Marcel, Yves, and Francois awaiting our ride after a long day of trekking
We arrived at the village and hired an amazing young guide named Arnold. His first day on the job was particularly exciting:
After a hearty breakfast of rice and beans, we entered into the deep, dense jungle. The air was heavy with humidity, and all we could hear were the iconic barking calls of the great blue turaco and the hum of cicadas. It had rained heavily the night before, making the going a bit slow. It is not easy going up and down mud-slicked hills! We slip a lot, and all three of us fall flat on our faces or butts at least once a day. This is usually a great source of entertainment -- who can have the most impressive wipeout of the day? Well, that day I won the award. While looking down at my GPS, I suddenly felt my foot fall down something and then get stuck, causing me to fall forward, right onto my face! Turns out I had stepped into a water-filled elephant footprint, sinking up to my knee, and losing my boot in the process! Luckily my boot wasn't completely submerged, so I quickly snatched it out of the murky footprint-depths, put a plastic bag over my sock to keep it from the now-damp boot, and continued on, pride somewhat still intact. 
Nice example of a natural bridge in our TRS
After about an hour, we got a call from Arnold, who was following us nearby. He had found a chimpanzee tool-use site! Over the course of the day (his very first day on the job, I might add) he helped us find dozens of chimp nests, including several brand-new day nests, and an amazing total of three tool-use sites. We set up camera traps at all the sites we found, and headed back home for the day. On the way back, we very narrowly avoided stepping on a beautiful green bush viper. It seemed sluggish, like it had just eaten, so we took some pictures and continued on. A short time later, we discovered leopard and gorilla prints in the mud, and heard the whistling calls of a flock of African grey parrots overhead.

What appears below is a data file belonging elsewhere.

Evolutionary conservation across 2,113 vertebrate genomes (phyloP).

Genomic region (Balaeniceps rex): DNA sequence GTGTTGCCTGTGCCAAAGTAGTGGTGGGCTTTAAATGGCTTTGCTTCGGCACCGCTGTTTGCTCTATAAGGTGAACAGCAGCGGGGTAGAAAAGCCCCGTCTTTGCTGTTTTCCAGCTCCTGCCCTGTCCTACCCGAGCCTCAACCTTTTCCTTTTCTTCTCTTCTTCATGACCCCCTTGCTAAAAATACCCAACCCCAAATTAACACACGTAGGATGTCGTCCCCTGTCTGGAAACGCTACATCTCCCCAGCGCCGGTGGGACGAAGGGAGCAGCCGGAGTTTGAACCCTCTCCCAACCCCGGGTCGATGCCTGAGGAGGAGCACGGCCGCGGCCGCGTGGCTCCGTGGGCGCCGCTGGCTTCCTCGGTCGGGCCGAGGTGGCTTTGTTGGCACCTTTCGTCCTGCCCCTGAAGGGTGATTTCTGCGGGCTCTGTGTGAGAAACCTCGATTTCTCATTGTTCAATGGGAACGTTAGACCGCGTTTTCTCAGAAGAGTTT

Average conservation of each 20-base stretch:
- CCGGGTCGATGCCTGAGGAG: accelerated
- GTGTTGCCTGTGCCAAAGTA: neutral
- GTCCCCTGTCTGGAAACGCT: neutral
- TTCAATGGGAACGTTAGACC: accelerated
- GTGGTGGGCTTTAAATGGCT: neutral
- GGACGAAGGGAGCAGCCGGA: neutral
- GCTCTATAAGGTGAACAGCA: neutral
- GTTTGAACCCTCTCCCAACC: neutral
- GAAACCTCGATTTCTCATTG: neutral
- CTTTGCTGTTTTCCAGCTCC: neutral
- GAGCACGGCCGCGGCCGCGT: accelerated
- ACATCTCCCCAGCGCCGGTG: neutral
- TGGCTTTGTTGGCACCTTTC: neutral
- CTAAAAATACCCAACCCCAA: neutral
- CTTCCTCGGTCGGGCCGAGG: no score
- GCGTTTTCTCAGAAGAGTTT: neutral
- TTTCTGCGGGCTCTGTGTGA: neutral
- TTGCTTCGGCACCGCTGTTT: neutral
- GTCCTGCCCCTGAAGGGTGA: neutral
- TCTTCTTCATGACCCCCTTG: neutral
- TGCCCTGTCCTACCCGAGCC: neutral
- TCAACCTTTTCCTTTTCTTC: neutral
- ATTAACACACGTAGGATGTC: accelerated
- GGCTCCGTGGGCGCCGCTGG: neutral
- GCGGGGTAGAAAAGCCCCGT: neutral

Nephilia turneri - golden silk orb-weaver. 
It was the size of my hand, and you can really see the golden web!
Bush viper... A beautiful, well-camouflaged, and venomous snake!
Over the next few weeks, we heard, for the first time ever, chimps screaming and drumming. Understandably, we were excited to see if we had gotten anything on video! We were able to retrieve five cameras on the first "camera trap day." We returned home with our pockets full of SD cards, giddy with excitement. But alas, there were no chimp videos! The next day, we retrieved our final three SD cards. We went through two of them... Nothing. The third card had a measly 20 videos on it, most of which would inevitably be false triggers from sunlight or waving plants. I disappointedly began going through the videos anyway. Lo and behold, the very first video had a chimp on it! I hollered, much to the alarm of Marcel, and checked the next video. That very same chimp was using a tool!! All of our hard work had paid off. We are so excited to see what our new site has in store for us next.
Our first chimp spot!